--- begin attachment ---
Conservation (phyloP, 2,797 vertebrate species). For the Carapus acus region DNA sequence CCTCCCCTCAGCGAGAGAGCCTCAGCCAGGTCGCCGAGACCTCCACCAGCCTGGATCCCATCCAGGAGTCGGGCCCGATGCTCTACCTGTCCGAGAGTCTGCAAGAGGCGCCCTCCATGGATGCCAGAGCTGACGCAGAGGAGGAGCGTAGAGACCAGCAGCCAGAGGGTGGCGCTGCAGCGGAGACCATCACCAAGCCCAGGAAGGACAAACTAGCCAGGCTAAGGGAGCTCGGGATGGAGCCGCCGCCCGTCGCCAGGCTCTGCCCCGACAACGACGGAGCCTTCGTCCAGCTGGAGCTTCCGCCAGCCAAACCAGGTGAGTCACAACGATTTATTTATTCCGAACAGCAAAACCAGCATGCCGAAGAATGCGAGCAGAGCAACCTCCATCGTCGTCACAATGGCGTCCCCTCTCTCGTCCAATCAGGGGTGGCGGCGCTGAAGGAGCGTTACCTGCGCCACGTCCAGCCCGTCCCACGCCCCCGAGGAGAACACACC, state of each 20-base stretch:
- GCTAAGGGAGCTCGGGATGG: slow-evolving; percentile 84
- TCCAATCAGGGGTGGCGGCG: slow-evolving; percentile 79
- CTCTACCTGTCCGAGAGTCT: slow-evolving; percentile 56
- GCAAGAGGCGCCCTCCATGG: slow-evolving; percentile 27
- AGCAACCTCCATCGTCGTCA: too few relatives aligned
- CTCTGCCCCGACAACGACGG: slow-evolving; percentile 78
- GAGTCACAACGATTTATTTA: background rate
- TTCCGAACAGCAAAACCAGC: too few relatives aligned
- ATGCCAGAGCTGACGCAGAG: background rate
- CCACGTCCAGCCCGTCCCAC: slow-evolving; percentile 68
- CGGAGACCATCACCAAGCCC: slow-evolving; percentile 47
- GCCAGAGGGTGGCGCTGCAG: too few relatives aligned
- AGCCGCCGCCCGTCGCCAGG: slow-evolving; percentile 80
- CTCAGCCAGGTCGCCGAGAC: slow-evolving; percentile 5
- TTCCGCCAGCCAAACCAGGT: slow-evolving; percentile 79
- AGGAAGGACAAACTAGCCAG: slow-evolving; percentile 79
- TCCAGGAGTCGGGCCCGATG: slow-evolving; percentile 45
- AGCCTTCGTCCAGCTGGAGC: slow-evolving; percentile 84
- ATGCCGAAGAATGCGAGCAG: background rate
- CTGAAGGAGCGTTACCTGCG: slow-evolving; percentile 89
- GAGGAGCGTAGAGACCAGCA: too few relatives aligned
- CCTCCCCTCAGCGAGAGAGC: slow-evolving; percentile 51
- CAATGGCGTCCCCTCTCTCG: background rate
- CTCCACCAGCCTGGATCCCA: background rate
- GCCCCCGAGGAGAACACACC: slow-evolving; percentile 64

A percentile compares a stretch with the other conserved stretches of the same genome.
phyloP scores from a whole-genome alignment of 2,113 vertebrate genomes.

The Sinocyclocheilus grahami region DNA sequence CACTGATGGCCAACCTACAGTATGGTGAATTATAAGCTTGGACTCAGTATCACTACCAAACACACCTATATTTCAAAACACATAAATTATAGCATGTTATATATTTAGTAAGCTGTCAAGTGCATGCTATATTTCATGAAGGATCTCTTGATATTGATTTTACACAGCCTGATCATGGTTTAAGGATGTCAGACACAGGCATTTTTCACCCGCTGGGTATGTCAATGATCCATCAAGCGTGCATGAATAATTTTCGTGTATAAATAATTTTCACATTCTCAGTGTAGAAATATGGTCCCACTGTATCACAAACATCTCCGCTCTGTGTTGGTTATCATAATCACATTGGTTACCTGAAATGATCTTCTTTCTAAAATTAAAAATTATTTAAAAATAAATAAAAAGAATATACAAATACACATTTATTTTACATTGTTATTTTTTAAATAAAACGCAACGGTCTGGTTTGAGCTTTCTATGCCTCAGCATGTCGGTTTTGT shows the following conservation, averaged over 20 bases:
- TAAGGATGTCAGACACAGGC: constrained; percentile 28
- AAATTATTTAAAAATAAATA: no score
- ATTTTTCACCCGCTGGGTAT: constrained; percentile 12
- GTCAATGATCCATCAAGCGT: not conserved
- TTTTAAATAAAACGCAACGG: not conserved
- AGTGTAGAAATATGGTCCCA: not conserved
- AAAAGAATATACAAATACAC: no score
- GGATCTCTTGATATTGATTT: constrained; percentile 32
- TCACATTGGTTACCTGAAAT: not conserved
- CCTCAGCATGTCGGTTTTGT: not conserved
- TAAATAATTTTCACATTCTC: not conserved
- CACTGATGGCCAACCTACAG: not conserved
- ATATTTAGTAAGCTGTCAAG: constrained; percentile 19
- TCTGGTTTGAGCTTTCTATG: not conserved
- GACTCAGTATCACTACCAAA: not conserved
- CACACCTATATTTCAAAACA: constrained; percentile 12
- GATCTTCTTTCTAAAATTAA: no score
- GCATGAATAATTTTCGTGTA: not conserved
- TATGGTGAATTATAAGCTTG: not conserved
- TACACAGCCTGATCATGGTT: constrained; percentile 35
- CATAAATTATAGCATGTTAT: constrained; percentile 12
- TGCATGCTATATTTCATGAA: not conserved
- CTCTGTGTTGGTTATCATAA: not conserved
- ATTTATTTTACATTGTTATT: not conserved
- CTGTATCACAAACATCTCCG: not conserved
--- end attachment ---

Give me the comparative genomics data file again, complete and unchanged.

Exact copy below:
Conservation (phyloP, 2,797 vertebrate species). For the Carapus acus region DNA sequence CCTCCCCTCAGCGAGAGAGCCTCAGCCAGGTCGCCGAGACCTCCACCAGCCTGGATCCCATCCAGGAGTCGGGCCCGATGCTCTACCTGTCCGAGAGTCTGCAAGAGGCGCCCTCCATGGATGCCAGAGCTGACGCAGAGGAGGAGCGTAGAGACCAGCAGCCAGAGGGTGGCGCTGCAGCGGAGACCATCACCAAGCCCAGGAAGGACAAACTAGCCAGGCTAAGGGAGCTCGGGATGGAGCCGCCGCCCGTCGCCAGGCTCTGCCCCGACAACGACGGAGCCTTCGTCCAGCTGGAGCTTCCGCCAGCCAAACCAGGTGAGTCACAACGATTTATTTATTCCGAACAGCAAAACCAGCATGCCGAAGAATGCGAGCAGAGCAACCTCCATCGTCGTCACAATGGCGTCCCCTCTCTCGTCCAATCAGGGGTGGCGGCGCTGAAGGAGCGTTACCTGCGCCACGTCCAGCCCGTCCCACGCCCCCGAGGAGAACACACC, state of each 20-base stretch:
- GCTAAGGGAGCTCGGGATGG: slow-evolving; percentile 84
- TCCAATCAGGGGTGGCGGCG: slow-evolving; percentile 79
- CTCTACCTGTCCGAGAGTCT: slow-evolving; percentile 56
- GCAAGAGGCGCCCTCCATGG: slow-evolving; percentile 27
- AGCAACCTCCATCGTCGTCA: too few relatives aligned
- CTCTGCCCCGACAACGACGG: slow-evolving; percentile 78
- GAGTCACAACGATTTATTTA: background rate
- TTCCGAACAGCAAAACCAGC: too few relatives aligned
- ATGCCAGAGCTGACGCAGAG: background rate
- CCACGTCCAGCCCGTCCCAC: slow-evolving; percentile 68
- CGGAGACCATCACCAAGCCC: slow-evolving; percentile 47
- GCCAGAGGGTGGCGCTGCAG: too few relatives aligned
- AGCCGCCGCCCGTCGCCAGG: slow-evolving; percentile 80
- CTCAGCCAGGTCGCCGAGAC: slow-evolving; percentile 5
- TTCCGCCAGCCAAACCAGGT: slow-evolving; percentile 79
- AGGAAGGACAAACTAGCCAG: slow-evolving; percentile 79
- TCCAGGAGTCGGGCCCGATG: slow-evolving; percentile 45
- AGCCTTCGTCCAGCTGGAGC: slow-evolving; percentile 84
- ATGCCGAAGAATGCGAGCAG: background rate
- CTGAAGGAGCGTTACCTGCG: slow-evolving; percentile 89
- GAGGAGCGTAGAGACCAGCA: too few relatives aligned
- CCTCCCCTCAGCGAGAGAGC: slow-evolving; percentile 51
- CAATGGCGTCCCCTCTCTCG: background rate
- CTCCACCAGCCTGGATCCCA: background rate
- GCCCCCGAGGAGAACACACC: slow-evolving; percentile 64

A percentile compares a stretch with the other conserved stretches of the same genome.
phyloP scores from a whole-genome alignment of 2,113 vertebrate genomes.

The Sinocyclocheilus grahami region DNA sequence CACTGATGGCCAACCTACAGTATGGTGAATTATAAGCTTGGACTCAGTATCACTACCAAACACACCTATATTTCAAAACACATAAATTATAGCATGTTATATATTTAGTAAGCTGTCAAGTGCATGCTATATTTCATGAAGGATCTCTTGATATTGATTTTACACAGCCTGATCATGGTTTAAGGATGTCAGACACAGGCATTTTTCACCCGCTGGGTATGTCAATGATCCATCAAGCGTGCATGAATAATTTTCGTGTATAAATAATTTTCACATTCTCAGTGTAGAAATATGGTCCCACTGTATCACAAACATCTCCGCTCTGTGTTGGTTATCATAATCACATTGGTTACCTGAAATGATCTTCTTTCTAAAATTAAAAATTATTTAAAAATAAATAAAAAGAATATACAAATACACATTTATTTTACATTGTTATTTTTTAAATAAAACGCAACGGTCTGGTTTGAGCTTTCTATGCCTCAGCATGTCGGTTTTGT shows the following conservation, averaged over 20 bases:
- TAAGGATGTCAGACACAGGC: constrained; percentile 28
- AAATTATTTAAAAATAAATA: no score
- ATTTTTCACCCGCTGGGTAT: constrained; percentile 12
- GTCAATGATCCATCAAGCGT: not conserved
- TTTTAAATAAAACGCAACGG: not conserved
- AGTGTAGAAATATGGTCCCA: not conserved
- AAAAGAATATACAAATACAC: no score
- GGATCTCTTGATATTGATTT: constrained; percentile 32
- TCACATTGGTTACCTGAAAT: not conserved
- CCTCAGCATGTCGGTTTTGT: not conserved
- TAAATAATTTTCACATTCTC: not conserved
- CACTGATGGCCAACCTACAG: not conserved
- ATATTTAGTAAGCTGTCAAG: constrained; percentile 19
- TCTGGTTTGAGCTTTCTATG: not conserved
- GACTCAGTATCACTACCAAA: not conserved
- CACACCTATATTTCAAAACA: constrained; percentile 12
- GATCTTCTTTCTAAAATTAA: no score
- GCATGAATAATTTTCGTGTA: not conserved
- TATGGTGAATTATAAGCTTG: not conserved
- TACACAGCCTGATCATGGTT: constrained; percentile 35
- CATAAATTATAGCATGTTAT: constrained; percentile 12
- TGCATGCTATATTTCATGAA: not conserved
- CTCTGTGTTGGTTATCATAA: not conserved
- ATTTATTTTACATTGTTATT: not conserved
- CTGTATCACAAACATCTCCG: not conserved